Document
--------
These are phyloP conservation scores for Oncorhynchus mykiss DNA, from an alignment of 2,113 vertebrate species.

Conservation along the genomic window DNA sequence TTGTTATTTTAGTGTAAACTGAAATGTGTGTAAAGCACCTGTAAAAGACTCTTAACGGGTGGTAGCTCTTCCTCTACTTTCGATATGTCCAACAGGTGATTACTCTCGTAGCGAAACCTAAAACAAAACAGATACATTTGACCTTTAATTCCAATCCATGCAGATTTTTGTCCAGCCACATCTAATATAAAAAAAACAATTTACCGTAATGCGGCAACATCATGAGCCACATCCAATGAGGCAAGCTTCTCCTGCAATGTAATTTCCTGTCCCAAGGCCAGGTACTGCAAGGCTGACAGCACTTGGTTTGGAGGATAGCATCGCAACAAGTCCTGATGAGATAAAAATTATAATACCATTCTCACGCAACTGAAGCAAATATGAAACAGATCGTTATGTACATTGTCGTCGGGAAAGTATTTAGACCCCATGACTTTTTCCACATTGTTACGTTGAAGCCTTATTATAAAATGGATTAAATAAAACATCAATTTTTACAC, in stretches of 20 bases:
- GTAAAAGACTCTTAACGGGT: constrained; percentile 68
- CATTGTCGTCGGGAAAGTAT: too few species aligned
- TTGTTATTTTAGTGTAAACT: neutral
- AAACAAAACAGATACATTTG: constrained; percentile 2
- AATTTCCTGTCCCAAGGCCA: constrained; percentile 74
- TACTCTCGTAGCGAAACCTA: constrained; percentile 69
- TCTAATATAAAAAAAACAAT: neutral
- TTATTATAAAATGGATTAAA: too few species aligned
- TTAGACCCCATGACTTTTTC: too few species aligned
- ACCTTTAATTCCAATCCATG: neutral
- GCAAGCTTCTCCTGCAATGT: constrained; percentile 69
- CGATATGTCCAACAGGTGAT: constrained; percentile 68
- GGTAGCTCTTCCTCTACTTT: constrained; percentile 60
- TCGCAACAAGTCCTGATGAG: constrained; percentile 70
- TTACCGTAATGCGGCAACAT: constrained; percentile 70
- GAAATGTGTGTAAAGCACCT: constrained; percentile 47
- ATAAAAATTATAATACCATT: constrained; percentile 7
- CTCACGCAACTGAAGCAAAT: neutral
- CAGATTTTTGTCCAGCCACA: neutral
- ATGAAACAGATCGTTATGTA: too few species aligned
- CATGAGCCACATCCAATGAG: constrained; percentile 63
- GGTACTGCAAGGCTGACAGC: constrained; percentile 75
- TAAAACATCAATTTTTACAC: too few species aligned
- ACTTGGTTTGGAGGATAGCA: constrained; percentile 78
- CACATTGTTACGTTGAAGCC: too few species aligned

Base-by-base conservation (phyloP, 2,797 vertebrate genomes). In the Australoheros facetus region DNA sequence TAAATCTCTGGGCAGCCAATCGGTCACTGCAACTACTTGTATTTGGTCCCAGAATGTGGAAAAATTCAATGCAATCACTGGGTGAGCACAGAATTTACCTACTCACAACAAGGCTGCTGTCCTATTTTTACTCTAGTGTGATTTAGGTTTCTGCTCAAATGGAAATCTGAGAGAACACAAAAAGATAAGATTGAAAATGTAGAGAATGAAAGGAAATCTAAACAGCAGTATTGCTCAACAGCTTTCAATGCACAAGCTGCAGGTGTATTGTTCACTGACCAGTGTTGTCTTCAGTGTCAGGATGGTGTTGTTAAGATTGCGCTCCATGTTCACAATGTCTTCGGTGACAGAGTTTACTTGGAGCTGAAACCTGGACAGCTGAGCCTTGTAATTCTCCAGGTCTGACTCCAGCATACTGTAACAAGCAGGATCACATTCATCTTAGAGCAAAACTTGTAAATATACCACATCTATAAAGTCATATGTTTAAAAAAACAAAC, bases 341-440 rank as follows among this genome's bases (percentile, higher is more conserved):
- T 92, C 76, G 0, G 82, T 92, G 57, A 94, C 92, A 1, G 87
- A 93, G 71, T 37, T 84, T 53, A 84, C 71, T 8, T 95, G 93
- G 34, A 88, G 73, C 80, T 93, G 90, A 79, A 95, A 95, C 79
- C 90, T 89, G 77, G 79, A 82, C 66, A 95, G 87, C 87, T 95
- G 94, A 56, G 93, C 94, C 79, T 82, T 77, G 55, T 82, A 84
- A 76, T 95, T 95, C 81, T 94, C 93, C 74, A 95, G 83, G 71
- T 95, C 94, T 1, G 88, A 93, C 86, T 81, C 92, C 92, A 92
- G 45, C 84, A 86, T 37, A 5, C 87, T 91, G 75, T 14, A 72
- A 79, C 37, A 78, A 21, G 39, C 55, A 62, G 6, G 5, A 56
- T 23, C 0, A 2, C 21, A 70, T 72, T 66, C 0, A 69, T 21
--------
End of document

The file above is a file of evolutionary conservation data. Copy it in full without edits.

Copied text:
These are phyloP conservation scores for Oncorhynchus mykiss DNA, from an alignment of 2,113 vertebrate species.

Conservation along the genomic window DNA sequence TTGTTATTTTAGTGTAAACTGAAATGTGTGTAAAGCACCTGTAAAAGACTCTTAACGGGTGGTAGCTCTTCCTCTACTTTCGATATGTCCAACAGGTGATTACTCTCGTAGCGAAACCTAAAACAAAACAGATACATTTGACCTTTAATTCCAATCCATGCAGATTTTTGTCCAGCCACATCTAATATAAAAAAAACAATTTACCGTAATGCGGCAACATCATGAGCCACATCCAATGAGGCAAGCTTCTCCTGCAATGTAATTTCCTGTCCCAAGGCCAGGTACTGCAAGGCTGACAGCACTTGGTTTGGAGGATAGCATCGCAACAAGTCCTGATGAGATAAAAATTATAATACCATTCTCACGCAACTGAAGCAAATATGAAACAGATCGTTATGTACATTGTCGTCGGGAAAGTATTTAGACCCCATGACTTTTTCCACATTGTTACGTTGAAGCCTTATTATAAAATGGATTAAATAAAACATCAATTTTTACAC, in stretches of 20 bases:
- GTAAAAGACTCTTAACGGGT: constrained; percentile 68
- CATTGTCGTCGGGAAAGTAT: too few species aligned
- TTGTTATTTTAGTGTAAACT: neutral
- AAACAAAACAGATACATTTG: constrained; percentile 2
- AATTTCCTGTCCCAAGGCCA: constrained; percentile 74
- TACTCTCGTAGCGAAACCTA: constrained; percentile 69
- TCTAATATAAAAAAAACAAT: neutral
- TTATTATAAAATGGATTAAA: too few species aligned
- TTAGACCCCATGACTTTTTC: too few species aligned
- ACCTTTAATTCCAATCCATG: neutral
- GCAAGCTTCTCCTGCAATGT: constrained; percentile 69
- CGATATGTCCAACAGGTGAT: constrained; percentile 68
- GGTAGCTCTTCCTCTACTTT: constrained; percentile 60
- TCGCAACAAGTCCTGATGAG: constrained; percentile 70
- TTACCGTAATGCGGCAACAT: constrained; percentile 70
- GAAATGTGTGTAAAGCACCT: constrained; percentile 47
- ATAAAAATTATAATACCATT: constrained; percentile 7
- CTCACGCAACTGAAGCAAAT: neutral
- CAGATTTTTGTCCAGCCACA: neutral
- ATGAAACAGATCGTTATGTA: too few species aligned
- CATGAGCCACATCCAATGAG: constrained; percentile 63
- GGTACTGCAAGGCTGACAGC: constrained; percentile 75
- TAAAACATCAATTTTTACAC: too few species aligned
- ACTTGGTTTGGAGGATAGCA: constrained; percentile 78
- CACATTGTTACGTTGAAGCC: too few species aligned

Base-by-base conservation (phyloP, 2,797 vertebrate genomes). In the Australoheros facetus region DNA sequence TAAATCTCTGGGCAGCCAATCGGTCACTGCAACTACTTGTATTTGGTCCCAGAATGTGGAAAAATTCAATGCAATCACTGGGTGAGCACAGAATTTACCTACTCACAACAAGGCTGCTGTCCTATTTTTACTCTAGTGTGATTTAGGTTTCTGCTCAAATGGAAATCTGAGAGAACACAAAAAGATAAGATTGAAAATGTAGAGAATGAAAGGAAATCTAAACAGCAGTATTGCTCAACAGCTTTCAATGCACAAGCTGCAGGTGTATTGTTCACTGACCAGTGTTGTCTTCAGTGTCAGGATGGTGTTGTTAAGATTGCGCTCCATGTTCACAATGTCTTCGGTGACAGAGTTTACTTGGAGCTGAAACCTGGACAGCTGAGCCTTGTAATTCTCCAGGTCTGACTCCAGCATACTGTAACAAGCAGGATCACATTCATCTTAGAGCAAAACTTGTAAATATACCACATCTATAAAGTCATATGTTTAAAAAAACAAAC, bases 341-440 rank as follows among this genome's bases (percentile, higher is more conserved):
- T 92, C 76, G 0, G 82, T 92, G 57, A 94, C 92, A 1, G 87
- A 93, G 71, T 37, T 84, T 53, A 84, C 71, T 8, T 95, G 93
- G 34, A 88, G 73, C 80, T 93, G 90, A 79, A 95, A 95, C 79
- C 90, T 89, G 77, G 79, A 82, C 66, A 95, G 87, C 87, T 95
- G 94, A 56, G 93, C 94, C 79, T 82, T 77, G 55, T 82, A 84
- A 76, T 95, T 95, C 81, T 94, C 93, C 74, A 95, G 83, G 71
- T 95, C 94, T 1, G 88, A 93, C 86, T 81, C 92, C 92, A 92
- G 45, C 84, A 86, T 37, A 5, C 87, T 91, G 75, T 14, A 72
- A 79, C 37, A 78, A 21, G 39, C 55, A 62, G 6, G 5, A 56
- T 23, C 0, A 2, C 21, A 70, T 72, T 66, C 0, A 69, T 21